The End of Covid Restrictions – What Now for Employers? - MLP Law

The End of Covid Restrictions – What Now for Employers?

Yesterday saw the remaining Covid provisions relating to SSP end, meaning that entitlement to SSP for eligible employees reverts to applying from day 4 of their absence. Moreover, the government has removed the requirement to self-isolate, and is removing free universal testing from 1 April 2022. So, what does this mean for employers managing Covid risks in the workplace going forward?

The End of Covid Restrictions – What Now for Employers?


Yesterday saw the remaining Covid provisions relating to SSP end, meaning that entitlement to SSP for eligible employees reverts to applying from day 4 of their absence. Moreover, the government has removed the requirement to self-isolate, and is removing free universal testing from 1 April 2022. So, what does this mean for employers managing Covid risks in the workplace going forward?
 
Employers have a continuing duty to ensure the health, safety and welfare of their staff and will need to consider their approach within the context of the government plans to push for ‘business as normal’ regarding Covid, as part of any risk assessment.
 
In particular, employers will need to decide whether, despite the proposed lifting of the guidance, they will continue to require those who test positive (or have symptoms) to stay away from the workplace to avoid spreading Covid. This throws up various dilemmas, not least the issue of managing and paying employees who report for work, despite displaying symptoms of, or actually having, Covid.
 
Employee Attitude to Risk
If you do not have a testing requirement for staff, you will not necessarily know if employees have the virus. Therefore, the first issue to decide is whether you are going to insist on continued Covid testing for staff, which may in large part be dictated by your workforce’s attitude to risk. Indeed, some employees may be relaxed about the situation to remove Covid restrictions, regarding the risk from the continuing pandemic as no greater than the risk of a cold or mild flu. Others, particular those at higher risk, may be more concerned than before about the risk of contracting Covid on the commute or at work, particularly if the employer does not require testing and/or self-isolation. It is therefore important to be clear to staff regarding your expectations regarding if and when they should test for Covid, setting out the circumstances when they should do so. An employer would not be obligated to provide tests in those circumstances but doing so may help to facilitate compliance with such a request.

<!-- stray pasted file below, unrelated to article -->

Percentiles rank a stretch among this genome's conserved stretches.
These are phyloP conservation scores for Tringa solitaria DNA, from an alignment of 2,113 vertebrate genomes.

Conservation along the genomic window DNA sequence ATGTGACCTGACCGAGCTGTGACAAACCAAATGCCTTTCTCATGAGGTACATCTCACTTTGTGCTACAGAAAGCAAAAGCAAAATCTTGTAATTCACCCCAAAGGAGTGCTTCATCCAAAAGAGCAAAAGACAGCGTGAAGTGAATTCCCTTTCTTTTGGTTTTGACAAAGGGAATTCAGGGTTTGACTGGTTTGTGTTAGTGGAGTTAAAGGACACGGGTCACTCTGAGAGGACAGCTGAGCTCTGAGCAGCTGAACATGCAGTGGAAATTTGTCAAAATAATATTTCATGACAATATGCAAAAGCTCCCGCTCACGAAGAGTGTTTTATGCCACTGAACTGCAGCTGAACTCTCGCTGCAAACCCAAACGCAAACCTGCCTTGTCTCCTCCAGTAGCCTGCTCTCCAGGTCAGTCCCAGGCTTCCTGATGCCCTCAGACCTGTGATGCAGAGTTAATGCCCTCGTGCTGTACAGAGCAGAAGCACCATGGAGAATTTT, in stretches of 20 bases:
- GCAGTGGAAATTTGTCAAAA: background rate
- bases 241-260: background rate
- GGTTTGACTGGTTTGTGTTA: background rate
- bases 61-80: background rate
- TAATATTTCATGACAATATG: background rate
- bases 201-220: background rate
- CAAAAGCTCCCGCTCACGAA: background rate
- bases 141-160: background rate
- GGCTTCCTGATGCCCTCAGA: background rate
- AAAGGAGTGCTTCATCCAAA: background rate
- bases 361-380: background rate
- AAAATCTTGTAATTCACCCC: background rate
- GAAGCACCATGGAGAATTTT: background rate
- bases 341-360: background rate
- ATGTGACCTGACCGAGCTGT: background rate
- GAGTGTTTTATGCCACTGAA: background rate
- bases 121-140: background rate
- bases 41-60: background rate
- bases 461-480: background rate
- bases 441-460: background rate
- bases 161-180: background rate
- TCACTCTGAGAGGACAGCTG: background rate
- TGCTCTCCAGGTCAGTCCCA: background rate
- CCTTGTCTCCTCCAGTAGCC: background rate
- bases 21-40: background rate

Employers should also be aware of any employees who may be more vulnerable than others to infection, as this may mean that more stringent requirements are adopted specifically for them (for instance, ensuring they do not work closely with any colleague in their team who has Covid or Covid symptoms, where such individuals are not required to stay at home).
 
Incentive
If the employer wants to encourage staff with Covid to stay away from the office (whether they are symptomatic or asymptomatic), it may need to incentivise them, for instance, by agreeing to pay their usual salary during their absence. Clearly, however, this may prove a costly approach.
 
SSP
A more attractive approach for dealing with employees with symptoms/Covid is to rely on your usual sickness absence procedures and pay. Some employees may be reluctant to stay away from work, if they feel well enough to attend, where this will have financial implications. It is therefore important to have robust sickness absence polices, making it clear that if an employee feels unwell or has a contagious illness (regardless of how they feel), then they are obliged to take sick leave. Employers may find it useful to have a consistent approach in respect of all contagious illnesses, including colds and flu.
 
Hybrid working
Given the relative success of remote working during the pandemic, many employers have introduced, or are considering, hybrid working, or agile working, which means that staff attend the workplace for part of their working time and work remotely from home (or elsewhere) for part of their working time. This may be an appropriate solution for some members of staff, to ensure they remain away from the workplace but can still work (and be paid as normal), if they feel well enough to do so.
 
Rely on Vaccinated Population
Alternatively, you may not want to insist that employees with symptoms/Covid stay away from the workplace at all, instead relying on current government guidance and high national vaccination rates to truly embrace ‘business as usual’. If your business does adopt such an approach, it is important to keep reviewing and following current government guidelines, as recent employment tribunal decisions demonstrate that there is a reluctance to sanction employers who act consistently with such advice.
 
If you would like to advice from the Employment team at MLP Law in respect of any of the issues raised here or more generally, please do not hesitate to get in touch on 0161 926 9969 or employment@mlplaw.co.uk, or follow us on Twitter @HRHeroUK.

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